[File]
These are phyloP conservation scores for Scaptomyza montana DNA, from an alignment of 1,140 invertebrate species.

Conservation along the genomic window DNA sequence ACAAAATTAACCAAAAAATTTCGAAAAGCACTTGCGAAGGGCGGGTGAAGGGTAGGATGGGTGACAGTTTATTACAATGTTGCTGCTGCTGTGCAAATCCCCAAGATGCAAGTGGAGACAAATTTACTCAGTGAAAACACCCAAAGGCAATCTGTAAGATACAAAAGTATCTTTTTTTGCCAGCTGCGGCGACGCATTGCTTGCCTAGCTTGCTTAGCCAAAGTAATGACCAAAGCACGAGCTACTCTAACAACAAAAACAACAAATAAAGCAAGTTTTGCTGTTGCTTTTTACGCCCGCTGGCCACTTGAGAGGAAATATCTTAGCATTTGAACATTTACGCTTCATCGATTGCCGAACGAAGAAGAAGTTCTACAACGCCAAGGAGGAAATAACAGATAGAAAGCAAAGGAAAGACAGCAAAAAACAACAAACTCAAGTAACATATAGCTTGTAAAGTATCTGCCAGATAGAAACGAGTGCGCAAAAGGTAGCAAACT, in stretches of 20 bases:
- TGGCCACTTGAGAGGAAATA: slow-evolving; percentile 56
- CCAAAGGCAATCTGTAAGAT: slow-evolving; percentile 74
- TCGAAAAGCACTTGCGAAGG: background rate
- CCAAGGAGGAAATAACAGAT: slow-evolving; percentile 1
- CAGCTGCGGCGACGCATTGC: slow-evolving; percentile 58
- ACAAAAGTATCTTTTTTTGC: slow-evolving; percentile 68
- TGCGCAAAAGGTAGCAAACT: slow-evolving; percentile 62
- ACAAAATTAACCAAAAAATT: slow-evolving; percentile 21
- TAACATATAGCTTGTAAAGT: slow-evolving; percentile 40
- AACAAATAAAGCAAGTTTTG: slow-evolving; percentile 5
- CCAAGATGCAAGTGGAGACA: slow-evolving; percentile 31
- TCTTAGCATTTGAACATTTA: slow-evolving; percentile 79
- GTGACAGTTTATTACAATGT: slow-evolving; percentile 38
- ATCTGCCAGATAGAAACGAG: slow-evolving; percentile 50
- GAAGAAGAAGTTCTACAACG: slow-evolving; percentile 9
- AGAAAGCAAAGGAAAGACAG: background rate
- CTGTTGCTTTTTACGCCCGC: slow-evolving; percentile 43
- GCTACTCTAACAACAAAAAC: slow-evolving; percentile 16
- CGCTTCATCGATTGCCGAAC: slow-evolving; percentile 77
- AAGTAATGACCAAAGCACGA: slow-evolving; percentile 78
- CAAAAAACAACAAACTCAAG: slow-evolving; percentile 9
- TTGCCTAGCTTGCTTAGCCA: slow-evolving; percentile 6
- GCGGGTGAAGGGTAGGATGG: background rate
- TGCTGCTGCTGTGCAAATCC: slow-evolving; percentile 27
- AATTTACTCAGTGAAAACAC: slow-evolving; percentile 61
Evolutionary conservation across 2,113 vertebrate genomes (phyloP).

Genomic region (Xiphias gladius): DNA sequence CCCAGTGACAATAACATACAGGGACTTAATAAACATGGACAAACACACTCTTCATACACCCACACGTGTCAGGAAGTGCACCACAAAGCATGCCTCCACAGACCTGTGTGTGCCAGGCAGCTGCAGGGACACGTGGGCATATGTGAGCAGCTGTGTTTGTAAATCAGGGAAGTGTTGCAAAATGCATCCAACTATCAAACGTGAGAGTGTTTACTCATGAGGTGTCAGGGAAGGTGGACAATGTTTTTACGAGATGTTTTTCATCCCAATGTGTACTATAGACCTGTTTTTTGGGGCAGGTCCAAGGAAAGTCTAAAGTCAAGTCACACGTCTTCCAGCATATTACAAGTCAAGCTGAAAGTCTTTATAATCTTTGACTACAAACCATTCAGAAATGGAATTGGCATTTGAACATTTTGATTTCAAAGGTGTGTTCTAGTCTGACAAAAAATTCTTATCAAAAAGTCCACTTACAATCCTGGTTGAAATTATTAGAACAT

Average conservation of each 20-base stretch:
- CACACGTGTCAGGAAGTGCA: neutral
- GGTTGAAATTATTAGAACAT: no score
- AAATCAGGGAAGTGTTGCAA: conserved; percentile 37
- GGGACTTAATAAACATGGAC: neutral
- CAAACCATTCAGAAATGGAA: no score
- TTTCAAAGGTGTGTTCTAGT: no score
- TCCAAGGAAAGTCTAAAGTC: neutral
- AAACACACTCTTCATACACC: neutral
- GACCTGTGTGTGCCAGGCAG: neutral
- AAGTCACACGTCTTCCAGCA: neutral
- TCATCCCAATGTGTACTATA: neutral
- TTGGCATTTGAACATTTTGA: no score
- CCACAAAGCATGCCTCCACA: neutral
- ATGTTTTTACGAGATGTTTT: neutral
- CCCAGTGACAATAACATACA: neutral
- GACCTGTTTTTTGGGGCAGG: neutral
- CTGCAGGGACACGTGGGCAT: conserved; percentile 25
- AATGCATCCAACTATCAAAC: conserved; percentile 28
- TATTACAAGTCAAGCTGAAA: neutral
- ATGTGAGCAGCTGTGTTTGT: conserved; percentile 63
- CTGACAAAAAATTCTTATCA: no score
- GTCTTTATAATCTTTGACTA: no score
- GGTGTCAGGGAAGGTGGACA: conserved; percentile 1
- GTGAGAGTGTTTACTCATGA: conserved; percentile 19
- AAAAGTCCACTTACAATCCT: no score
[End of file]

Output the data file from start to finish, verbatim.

These are phyloP conservation scores for Scaptomyza montana DNA, from an alignment of 1,140 invertebrate species.

Conservation along the genomic window DNA sequence ACAAAATTAACCAAAAAATTTCGAAAAGCACTTGCGAAGGGCGGGTGAAGGGTAGGATGGGTGACAGTTTATTACAATGTTGCTGCTGCTGTGCAAATCCCCAAGATGCAAGTGGAGACAAATTTACTCAGTGAAAACACCCAAAGGCAATCTGTAAGATACAAAAGTATCTTTTTTTGCCAGCTGCGGCGACGCATTGCTTGCCTAGCTTGCTTAGCCAAAGTAATGACCAAAGCACGAGCTACTCTAACAACAAAAACAACAAATAAAGCAAGTTTTGCTGTTGCTTTTTACGCCCGCTGGCCACTTGAGAGGAAATATCTTAGCATTTGAACATTTACGCTTCATCGATTGCCGAACGAAGAAGAAGTTCTACAACGCCAAGGAGGAAATAACAGATAGAAAGCAAAGGAAAGACAGCAAAAAACAACAAACTCAAGTAACATATAGCTTGTAAAGTATCTGCCAGATAGAAACGAGTGCGCAAAAGGTAGCAAACT, in stretches of 20 bases:
- TGGCCACTTGAGAGGAAATA: slow-evolving; percentile 56
- CCAAAGGCAATCTGTAAGAT: slow-evolving; percentile 74
- TCGAAAAGCACTTGCGAAGG: background rate
- CCAAGGAGGAAATAACAGAT: slow-evolving; percentile 1
- CAGCTGCGGCGACGCATTGC: slow-evolving; percentile 58
- ACAAAAGTATCTTTTTTTGC: slow-evolving; percentile 68
- TGCGCAAAAGGTAGCAAACT: slow-evolving; percentile 62
- ACAAAATTAACCAAAAAATT: slow-evolving; percentile 21
- TAACATATAGCTTGTAAAGT: slow-evolving; percentile 40
- AACAAATAAAGCAAGTTTTG: slow-evolving; percentile 5
- CCAAGATGCAAGTGGAGACA: slow-evolving; percentile 31
- TCTTAGCATTTGAACATTTA: slow-evolving; percentile 79
- GTGACAGTTTATTACAATGT: slow-evolving; percentile 38
- ATCTGCCAGATAGAAACGAG: slow-evolving; percentile 50
- GAAGAAGAAGTTCTACAACG: slow-evolving; percentile 9
- AGAAAGCAAAGGAAAGACAG: background rate
- CTGTTGCTTTTTACGCCCGC: slow-evolving; percentile 43
- GCTACTCTAACAACAAAAAC: slow-evolving; percentile 16
- CGCTTCATCGATTGCCGAAC: slow-evolving; percentile 77
- AAGTAATGACCAAAGCACGA: slow-evolving; percentile 78
- CAAAAAACAACAAACTCAAG: slow-evolving; percentile 9
- TTGCCTAGCTTGCTTAGCCA: slow-evolving; percentile 6
- GCGGGTGAAGGGTAGGATGG: background rate
- TGCTGCTGCTGTGCAAATCC: slow-evolving; percentile 27
- AATTTACTCAGTGAAAACAC: slow-evolving; percentile 61
Evolutionary conservation across 2,113 vertebrate genomes (phyloP).

Genomic region (Xiphias gladius): DNA sequence CCCAGTGACAATAACATACAGGGACTTAATAAACATGGACAAACACACTCTTCATACACCCACACGTGTCAGGAAGTGCACCACAAAGCATGCCTCCACAGACCTGTGTGTGCCAGGCAGCTGCAGGGACACGTGGGCATATGTGAGCAGCTGTGTTTGTAAATCAGGGAAGTGTTGCAAAATGCATCCAACTATCAAACGTGAGAGTGTTTACTCATGAGGTGTCAGGGAAGGTGGACAATGTTTTTACGAGATGTTTTTCATCCCAATGTGTACTATAGACCTGTTTTTTGGGGCAGGTCCAAGGAAAGTCTAAAGTCAAGTCACACGTCTTCCAGCATATTACAAGTCAAGCTGAAAGTCTTTATAATCTTTGACTACAAACCATTCAGAAATGGAATTGGCATTTGAACATTTTGATTTCAAAGGTGTGTTCTAGTCTGACAAAAAATTCTTATCAAAAAGTCCACTTACAATCCTGGTTGAAATTATTAGAACAT

Average conservation of each 20-base stretch:
- CACACGTGTCAGGAAGTGCA: neutral
- GGTTGAAATTATTAGAACAT: no score
- AAATCAGGGAAGTGTTGCAA: conserved; percentile 37
- GGGACTTAATAAACATGGAC: neutral
- CAAACCATTCAGAAATGGAA: no score
- TTTCAAAGGTGTGTTCTAGT: no score
- TCCAAGGAAAGTCTAAAGTC: neutral
- AAACACACTCTTCATACACC: neutral
- GACCTGTGTGTGCCAGGCAG: neutral
- AAGTCACACGTCTTCCAGCA: neutral
- TCATCCCAATGTGTACTATA: neutral
- TTGGCATTTGAACATTTTGA: no score
- CCACAAAGCATGCCTCCACA: neutral
- ATGTTTTTACGAGATGTTTT: neutral
- CCCAGTGACAATAACATACA: neutral
- GACCTGTTTTTTGGGGCAGG: neutral
- CTGCAGGGACACGTGGGCAT: conserved; percentile 25
- AATGCATCCAACTATCAAAC: conserved; percentile 28
- TATTACAAGTCAAGCTGAAA: neutral
- ATGTGAGCAGCTGTGTTTGT: conserved; percentile 63
- CTGACAAAAAATTCTTATCA: no score
- GTCTTTATAATCTTTGACTA: no score
- GGTGTCAGGGAAGGTGGACA: conserved; percentile 1
- GTGAGAGTGTTTACTCATGA: conserved; percentile 19
- AAAAGTCCACTTACAATCCT: no score